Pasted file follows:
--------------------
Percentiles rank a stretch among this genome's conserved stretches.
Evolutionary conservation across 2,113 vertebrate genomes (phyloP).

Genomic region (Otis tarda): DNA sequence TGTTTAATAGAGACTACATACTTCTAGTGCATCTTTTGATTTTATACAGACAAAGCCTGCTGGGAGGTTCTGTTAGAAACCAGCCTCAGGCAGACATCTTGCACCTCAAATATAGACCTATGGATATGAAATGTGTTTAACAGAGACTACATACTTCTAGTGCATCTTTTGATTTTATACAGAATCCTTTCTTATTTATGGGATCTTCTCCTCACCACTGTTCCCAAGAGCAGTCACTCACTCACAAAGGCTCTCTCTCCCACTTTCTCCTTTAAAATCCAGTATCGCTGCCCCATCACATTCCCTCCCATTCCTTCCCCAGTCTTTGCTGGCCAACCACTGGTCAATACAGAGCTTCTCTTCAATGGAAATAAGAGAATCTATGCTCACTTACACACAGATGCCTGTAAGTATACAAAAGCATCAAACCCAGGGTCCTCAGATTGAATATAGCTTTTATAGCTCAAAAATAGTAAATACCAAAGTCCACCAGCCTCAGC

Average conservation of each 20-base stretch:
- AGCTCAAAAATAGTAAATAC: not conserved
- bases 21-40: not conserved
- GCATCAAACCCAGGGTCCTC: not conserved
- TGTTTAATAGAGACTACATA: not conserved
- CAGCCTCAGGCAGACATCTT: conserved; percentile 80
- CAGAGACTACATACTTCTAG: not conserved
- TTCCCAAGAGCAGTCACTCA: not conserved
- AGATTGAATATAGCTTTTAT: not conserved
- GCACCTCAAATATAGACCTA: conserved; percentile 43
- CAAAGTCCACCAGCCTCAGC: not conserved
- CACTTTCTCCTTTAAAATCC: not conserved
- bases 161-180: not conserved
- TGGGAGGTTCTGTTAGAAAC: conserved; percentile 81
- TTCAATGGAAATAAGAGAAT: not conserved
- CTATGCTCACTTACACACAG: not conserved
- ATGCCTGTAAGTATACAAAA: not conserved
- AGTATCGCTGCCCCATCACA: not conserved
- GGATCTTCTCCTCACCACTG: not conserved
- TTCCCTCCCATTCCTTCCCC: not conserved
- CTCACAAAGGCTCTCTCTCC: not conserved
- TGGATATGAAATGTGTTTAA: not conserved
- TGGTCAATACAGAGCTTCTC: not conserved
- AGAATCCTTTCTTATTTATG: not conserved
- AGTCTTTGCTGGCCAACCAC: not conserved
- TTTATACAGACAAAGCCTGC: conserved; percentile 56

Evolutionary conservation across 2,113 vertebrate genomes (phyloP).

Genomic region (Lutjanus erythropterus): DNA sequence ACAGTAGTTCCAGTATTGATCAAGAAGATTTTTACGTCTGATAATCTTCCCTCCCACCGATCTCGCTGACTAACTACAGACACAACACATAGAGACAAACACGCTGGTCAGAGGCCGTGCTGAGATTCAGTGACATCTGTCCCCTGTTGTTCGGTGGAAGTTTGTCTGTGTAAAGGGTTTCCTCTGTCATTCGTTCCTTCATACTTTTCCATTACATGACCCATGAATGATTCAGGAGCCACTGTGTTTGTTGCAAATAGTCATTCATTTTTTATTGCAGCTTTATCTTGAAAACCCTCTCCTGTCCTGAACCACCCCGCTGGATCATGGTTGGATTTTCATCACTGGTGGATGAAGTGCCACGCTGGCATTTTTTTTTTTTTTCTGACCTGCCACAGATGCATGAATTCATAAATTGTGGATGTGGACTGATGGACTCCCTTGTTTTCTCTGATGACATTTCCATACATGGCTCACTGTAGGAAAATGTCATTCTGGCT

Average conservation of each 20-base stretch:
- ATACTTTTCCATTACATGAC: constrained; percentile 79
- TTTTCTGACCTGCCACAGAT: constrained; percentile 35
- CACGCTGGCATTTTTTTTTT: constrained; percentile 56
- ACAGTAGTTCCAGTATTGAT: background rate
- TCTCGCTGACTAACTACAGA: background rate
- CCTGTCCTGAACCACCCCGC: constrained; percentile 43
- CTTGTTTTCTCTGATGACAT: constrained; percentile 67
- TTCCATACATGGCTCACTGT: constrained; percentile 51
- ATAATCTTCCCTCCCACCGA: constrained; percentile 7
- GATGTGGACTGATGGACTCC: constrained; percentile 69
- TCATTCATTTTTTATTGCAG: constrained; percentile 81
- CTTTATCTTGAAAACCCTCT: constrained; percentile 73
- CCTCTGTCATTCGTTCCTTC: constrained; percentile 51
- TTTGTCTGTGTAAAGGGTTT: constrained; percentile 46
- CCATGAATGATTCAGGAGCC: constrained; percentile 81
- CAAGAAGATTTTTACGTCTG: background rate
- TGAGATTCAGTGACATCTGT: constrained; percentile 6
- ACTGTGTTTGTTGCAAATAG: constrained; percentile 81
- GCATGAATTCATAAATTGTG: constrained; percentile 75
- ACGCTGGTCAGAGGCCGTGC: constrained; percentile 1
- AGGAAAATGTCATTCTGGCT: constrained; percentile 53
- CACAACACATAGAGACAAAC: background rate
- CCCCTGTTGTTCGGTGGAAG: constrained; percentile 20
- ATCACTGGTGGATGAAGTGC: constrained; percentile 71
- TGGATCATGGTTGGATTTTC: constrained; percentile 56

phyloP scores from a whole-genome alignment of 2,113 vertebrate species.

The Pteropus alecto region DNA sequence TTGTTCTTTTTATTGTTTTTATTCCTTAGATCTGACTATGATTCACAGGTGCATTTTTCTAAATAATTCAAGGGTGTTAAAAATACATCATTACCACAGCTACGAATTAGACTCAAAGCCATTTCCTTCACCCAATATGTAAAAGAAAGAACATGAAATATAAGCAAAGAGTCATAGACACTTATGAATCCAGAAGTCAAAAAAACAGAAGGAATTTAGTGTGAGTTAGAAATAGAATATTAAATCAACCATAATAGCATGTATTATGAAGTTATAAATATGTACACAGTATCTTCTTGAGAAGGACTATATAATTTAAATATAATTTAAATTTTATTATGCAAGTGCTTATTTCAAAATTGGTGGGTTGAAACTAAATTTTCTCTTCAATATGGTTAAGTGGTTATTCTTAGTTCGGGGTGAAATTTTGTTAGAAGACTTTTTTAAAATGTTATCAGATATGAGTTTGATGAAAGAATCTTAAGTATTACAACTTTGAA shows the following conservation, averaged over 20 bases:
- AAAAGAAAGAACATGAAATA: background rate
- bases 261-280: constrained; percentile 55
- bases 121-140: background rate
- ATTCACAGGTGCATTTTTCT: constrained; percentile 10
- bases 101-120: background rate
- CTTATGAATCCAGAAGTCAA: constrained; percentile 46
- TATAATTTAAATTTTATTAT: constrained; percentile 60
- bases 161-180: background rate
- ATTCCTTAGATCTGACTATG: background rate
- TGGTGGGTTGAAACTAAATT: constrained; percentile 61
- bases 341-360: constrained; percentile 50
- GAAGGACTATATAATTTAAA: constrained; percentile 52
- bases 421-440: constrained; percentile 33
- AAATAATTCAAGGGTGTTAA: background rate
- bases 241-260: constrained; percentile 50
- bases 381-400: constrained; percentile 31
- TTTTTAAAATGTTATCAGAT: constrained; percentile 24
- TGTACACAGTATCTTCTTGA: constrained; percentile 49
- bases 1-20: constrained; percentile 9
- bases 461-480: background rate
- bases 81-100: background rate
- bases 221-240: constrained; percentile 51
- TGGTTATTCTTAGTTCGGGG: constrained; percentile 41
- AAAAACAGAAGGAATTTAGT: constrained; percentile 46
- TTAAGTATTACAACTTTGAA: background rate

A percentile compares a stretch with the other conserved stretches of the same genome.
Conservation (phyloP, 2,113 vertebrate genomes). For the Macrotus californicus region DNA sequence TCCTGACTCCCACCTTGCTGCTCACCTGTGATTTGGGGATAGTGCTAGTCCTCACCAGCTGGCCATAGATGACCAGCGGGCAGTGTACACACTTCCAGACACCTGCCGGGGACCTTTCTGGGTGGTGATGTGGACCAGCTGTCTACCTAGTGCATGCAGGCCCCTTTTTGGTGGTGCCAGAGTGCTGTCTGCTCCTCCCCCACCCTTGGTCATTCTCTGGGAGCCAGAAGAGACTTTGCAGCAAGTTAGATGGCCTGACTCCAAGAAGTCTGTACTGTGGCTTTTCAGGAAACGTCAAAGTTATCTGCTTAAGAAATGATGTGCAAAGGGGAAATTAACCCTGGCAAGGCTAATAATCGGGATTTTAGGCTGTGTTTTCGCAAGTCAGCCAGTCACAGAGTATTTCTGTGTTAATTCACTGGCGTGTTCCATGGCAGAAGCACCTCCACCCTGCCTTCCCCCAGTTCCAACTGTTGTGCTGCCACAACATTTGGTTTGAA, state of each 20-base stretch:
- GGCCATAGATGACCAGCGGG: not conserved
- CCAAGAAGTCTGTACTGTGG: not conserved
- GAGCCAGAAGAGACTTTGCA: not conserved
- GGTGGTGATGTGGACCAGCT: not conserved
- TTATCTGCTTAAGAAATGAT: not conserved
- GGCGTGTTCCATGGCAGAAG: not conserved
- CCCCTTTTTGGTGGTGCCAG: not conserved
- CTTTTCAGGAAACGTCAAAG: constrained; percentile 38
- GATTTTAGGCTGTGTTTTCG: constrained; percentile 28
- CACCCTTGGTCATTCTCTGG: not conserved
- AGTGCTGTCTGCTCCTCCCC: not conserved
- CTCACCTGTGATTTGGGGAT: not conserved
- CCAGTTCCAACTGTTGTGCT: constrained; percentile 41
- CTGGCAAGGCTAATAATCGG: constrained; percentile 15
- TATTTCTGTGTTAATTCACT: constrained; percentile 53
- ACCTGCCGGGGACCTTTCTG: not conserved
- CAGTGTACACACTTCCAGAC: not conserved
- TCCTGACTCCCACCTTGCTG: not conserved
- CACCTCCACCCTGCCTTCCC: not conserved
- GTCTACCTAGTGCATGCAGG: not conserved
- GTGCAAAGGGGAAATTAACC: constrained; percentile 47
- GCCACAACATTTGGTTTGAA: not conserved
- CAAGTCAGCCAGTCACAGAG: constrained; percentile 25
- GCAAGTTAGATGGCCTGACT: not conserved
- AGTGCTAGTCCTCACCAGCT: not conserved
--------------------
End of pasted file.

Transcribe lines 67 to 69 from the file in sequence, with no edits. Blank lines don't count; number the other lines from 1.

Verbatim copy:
- bases 161-180: background rate
- ATTCCTTAGATCTGACTATG: background rate
- TGGTGGGTTGAAACTAAATT: constrained; percentile 61